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Brad Stark

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  1. On the one hand, I pictured a huge tower Lyanna and Rhaegar lived in for months or years, with a spiral staircase Ned and friends climbed during a sword fight to the death with the Kingsguard. On the other hand, I pictured Ned suddenly getting mad and pulling a building over in 1 heave ho. Obviously, different ideas of the tower. I don't think any narrative fits where Ned labors for weeks to demolish a structure. But this doesn't have to be the case for the tower to be habitable. It probably wasn't built to modern code, and probably didn't face much weather, and tearing down a tower is easier than putting one up. If it were built on sand, or out of blocks without cement mortar, it might be very stable but easy enough to tear down with a little persistence. I never did, but knew kids who spent the night in tree houses. Probably not safe, but possible, and a big guy like Ned would have no trouble pulling them down in one heave ho.
  2. The author does not necessarily know anything about Reek, possibly not even that Reek is a person. The wording is unusual and if the author is not Ramsay, it likely is someone who heard him say "I want my Reek" or similar. Someone who knows a lot but didn't hear Ramsay would write "I want Reek". Did the writer believe Theon may make it to Jon ahead of the letter? If not, what is the point of including this at all?
  3. I don't see how the timelines factor in. We can be certain the letter isn't 100% honest regardless of who wrote it. Ramsay as the author saying Stannis died is not the letter being from the future, just Ramsay lying to piss Jon off. The inclusion of Reek and fAraya's escape are strong points towards Ramsay being the author, since none of the other candidates seem to know this. But Mel is the only candidate with means to know things far away.
  4. As I said, the biggest argument for Mel is the tone and timing of her chapters in ADWD. You also have to ask what the motive of the letter was. It clearly was to make Jon mad and march South or get killed, it was clearly not to get Jon to appease Ramsay. Is antagonizing Jon out of character for Ramsay? Not really, he stands to lose a lot in Jon actually matches south, but might be crazy enough anyway. Stannis and Mance make little sense to me. They had a far better chance to get help from Jon earlier, and didn't. Why try to get him to move South now? Both are far too arrogant to want Jon's help, let alone scheme elaborately to trick him into helping. Manderly perhaps has motive tied to revenge for the Red Wedding, but this is a long shot. The Freys and Lannisters are far more likely targets of his revenge so an eleborate plan to get Jon to move South against Ramsay seems far out there.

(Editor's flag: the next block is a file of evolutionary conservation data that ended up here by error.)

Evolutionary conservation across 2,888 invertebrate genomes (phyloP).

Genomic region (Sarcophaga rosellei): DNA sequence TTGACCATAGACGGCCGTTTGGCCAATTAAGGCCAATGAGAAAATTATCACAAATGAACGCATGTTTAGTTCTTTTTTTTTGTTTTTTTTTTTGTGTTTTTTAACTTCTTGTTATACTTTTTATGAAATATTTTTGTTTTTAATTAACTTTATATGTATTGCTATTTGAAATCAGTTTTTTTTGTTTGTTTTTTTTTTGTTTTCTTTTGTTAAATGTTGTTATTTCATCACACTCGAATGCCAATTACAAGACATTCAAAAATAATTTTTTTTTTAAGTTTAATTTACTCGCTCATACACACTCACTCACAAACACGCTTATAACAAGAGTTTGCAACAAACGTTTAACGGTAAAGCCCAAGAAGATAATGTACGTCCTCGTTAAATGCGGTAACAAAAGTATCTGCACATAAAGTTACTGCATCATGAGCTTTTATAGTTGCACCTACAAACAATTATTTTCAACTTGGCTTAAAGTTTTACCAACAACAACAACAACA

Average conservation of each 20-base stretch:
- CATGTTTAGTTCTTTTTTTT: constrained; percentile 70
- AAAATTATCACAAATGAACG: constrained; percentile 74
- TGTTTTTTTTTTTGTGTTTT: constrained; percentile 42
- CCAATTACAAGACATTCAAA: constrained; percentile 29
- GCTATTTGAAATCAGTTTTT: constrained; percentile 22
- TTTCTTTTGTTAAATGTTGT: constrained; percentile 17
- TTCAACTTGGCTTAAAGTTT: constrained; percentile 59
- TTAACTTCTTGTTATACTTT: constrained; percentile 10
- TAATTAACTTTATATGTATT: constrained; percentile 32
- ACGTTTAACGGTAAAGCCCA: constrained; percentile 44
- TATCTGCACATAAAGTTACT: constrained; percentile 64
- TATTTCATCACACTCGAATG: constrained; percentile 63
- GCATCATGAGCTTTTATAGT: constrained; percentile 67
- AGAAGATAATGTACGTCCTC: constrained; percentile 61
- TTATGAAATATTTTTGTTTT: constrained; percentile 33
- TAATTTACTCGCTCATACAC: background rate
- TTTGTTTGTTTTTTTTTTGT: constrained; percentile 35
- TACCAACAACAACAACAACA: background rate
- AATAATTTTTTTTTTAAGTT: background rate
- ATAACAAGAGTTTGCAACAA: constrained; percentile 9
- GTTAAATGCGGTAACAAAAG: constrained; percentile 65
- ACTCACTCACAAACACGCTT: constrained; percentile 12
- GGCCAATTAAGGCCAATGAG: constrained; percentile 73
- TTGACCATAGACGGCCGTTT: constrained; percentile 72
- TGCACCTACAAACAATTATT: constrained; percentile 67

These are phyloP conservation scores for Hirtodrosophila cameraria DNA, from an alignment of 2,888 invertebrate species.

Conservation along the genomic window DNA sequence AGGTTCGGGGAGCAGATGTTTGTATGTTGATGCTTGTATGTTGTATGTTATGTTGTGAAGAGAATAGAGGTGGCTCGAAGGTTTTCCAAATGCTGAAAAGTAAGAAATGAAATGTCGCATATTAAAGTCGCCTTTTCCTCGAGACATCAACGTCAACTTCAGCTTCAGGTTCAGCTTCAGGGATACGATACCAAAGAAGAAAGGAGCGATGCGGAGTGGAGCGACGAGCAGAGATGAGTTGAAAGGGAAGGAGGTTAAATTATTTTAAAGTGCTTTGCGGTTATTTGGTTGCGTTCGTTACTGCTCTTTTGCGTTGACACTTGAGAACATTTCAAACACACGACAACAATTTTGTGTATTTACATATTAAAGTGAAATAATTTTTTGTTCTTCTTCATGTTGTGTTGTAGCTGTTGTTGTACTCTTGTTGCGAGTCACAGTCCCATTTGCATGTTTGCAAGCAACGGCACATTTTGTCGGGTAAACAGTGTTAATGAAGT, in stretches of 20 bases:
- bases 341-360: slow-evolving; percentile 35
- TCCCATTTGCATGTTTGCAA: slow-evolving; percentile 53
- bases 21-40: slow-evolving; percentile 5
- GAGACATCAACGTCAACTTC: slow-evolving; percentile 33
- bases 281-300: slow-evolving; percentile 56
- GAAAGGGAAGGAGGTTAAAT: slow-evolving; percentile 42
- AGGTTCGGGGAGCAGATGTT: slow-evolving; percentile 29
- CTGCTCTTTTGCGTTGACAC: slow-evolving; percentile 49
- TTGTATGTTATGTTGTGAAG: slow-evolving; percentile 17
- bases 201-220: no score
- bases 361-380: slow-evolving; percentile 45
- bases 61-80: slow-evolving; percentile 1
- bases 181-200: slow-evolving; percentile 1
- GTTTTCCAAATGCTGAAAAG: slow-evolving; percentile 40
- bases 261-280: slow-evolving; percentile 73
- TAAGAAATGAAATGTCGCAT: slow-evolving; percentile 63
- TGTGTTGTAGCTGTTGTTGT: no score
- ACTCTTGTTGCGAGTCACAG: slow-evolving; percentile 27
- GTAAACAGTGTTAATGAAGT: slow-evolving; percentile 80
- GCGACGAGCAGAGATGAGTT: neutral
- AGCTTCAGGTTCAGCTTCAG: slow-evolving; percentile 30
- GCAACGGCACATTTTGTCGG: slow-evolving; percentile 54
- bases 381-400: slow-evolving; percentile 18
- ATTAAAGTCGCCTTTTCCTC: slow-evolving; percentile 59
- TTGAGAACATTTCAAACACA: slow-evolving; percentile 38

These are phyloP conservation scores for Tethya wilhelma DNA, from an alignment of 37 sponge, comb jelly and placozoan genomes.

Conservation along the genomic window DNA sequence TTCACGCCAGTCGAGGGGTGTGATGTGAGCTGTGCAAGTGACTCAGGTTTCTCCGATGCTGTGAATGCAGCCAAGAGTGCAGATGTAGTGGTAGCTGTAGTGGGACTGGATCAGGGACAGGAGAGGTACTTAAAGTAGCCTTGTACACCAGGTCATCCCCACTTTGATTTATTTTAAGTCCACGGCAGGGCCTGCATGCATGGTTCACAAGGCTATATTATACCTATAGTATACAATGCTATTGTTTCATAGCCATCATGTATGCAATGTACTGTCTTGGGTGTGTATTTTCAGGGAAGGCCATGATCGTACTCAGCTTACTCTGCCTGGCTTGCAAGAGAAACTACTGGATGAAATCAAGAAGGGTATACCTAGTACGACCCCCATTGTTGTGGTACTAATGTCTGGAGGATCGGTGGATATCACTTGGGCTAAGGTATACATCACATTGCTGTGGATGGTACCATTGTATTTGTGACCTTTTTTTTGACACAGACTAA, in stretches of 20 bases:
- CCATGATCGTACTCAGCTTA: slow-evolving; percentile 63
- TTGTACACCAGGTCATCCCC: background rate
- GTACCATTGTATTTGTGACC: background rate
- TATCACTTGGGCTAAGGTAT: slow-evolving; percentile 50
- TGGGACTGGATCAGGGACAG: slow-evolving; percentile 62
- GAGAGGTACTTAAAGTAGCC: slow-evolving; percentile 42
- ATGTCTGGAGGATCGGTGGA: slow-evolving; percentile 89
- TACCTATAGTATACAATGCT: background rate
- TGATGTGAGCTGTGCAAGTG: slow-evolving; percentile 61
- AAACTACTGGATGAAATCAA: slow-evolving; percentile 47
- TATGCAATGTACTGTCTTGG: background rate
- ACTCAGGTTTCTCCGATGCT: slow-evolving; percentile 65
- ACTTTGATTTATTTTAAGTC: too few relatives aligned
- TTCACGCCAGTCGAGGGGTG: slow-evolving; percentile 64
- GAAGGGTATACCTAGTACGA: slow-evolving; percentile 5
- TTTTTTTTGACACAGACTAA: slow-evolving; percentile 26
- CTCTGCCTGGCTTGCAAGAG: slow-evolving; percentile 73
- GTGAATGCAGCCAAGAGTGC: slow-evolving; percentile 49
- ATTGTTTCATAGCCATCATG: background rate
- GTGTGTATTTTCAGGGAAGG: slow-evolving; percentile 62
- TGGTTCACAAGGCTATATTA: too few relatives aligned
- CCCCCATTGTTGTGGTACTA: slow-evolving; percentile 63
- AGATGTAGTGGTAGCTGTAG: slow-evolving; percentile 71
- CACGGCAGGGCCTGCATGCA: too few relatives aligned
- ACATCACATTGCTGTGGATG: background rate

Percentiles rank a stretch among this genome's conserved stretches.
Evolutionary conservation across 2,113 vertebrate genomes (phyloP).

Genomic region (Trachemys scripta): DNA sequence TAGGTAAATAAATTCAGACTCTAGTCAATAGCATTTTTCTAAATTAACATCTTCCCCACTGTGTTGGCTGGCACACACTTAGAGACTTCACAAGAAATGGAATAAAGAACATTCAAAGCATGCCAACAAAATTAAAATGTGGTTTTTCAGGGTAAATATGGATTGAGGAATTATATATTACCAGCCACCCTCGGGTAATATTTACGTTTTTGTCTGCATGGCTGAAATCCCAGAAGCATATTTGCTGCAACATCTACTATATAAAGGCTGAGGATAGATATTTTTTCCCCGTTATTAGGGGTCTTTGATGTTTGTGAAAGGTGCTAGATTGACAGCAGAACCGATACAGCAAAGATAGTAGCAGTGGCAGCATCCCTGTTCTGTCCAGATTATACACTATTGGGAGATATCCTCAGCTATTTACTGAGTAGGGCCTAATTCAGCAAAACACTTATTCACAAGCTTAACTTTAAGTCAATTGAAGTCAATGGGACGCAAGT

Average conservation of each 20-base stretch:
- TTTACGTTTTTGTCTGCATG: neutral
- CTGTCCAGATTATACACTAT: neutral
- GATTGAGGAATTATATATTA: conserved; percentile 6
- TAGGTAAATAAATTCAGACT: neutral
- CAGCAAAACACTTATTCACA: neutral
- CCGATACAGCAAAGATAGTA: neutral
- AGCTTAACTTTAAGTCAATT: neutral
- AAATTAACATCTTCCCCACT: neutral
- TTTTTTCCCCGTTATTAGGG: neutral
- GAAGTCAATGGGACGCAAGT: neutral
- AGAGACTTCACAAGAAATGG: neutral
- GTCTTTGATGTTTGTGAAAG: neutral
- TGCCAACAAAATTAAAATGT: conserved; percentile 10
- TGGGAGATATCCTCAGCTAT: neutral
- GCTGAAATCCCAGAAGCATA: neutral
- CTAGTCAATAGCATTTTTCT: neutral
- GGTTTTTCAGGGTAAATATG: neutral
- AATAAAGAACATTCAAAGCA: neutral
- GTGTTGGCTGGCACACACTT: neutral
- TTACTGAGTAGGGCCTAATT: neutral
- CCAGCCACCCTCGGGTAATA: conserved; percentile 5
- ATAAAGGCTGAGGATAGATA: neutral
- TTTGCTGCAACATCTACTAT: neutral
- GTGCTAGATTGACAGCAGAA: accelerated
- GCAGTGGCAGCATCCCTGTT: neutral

5. A cheap cop out is Mel could have seen anything in her flames. But we know from grrm that Stannis is not dead. So it seems regardless of author, the pink letter contains some speculation, not all of which is correct. Imo the pink letter was written for Jon, so it doesn't need to be more accurate than his knowledge.
  6. I hate to keep repeating old posts, but reread the end of ADWD with the suspicion Mel wrote the pink letter. It shows up right after a dramatic change in her attitude toward Jon, she goes from trying really hard to convince him to being frustrated with him and giving up on him. Then she leaves and is nowhere to be found right when the rebellion happens. If you believe Jon is AA, this is also a great twist of irony.
  7. It isn't so much fascination with one type of creature called a dragon. It is more calling many different fantastic creatures dragons. What St. George killed is not on your Chinese Zodiac.
  8. Don't we have a SSM about Sansa no longer being a Stark when Lady died?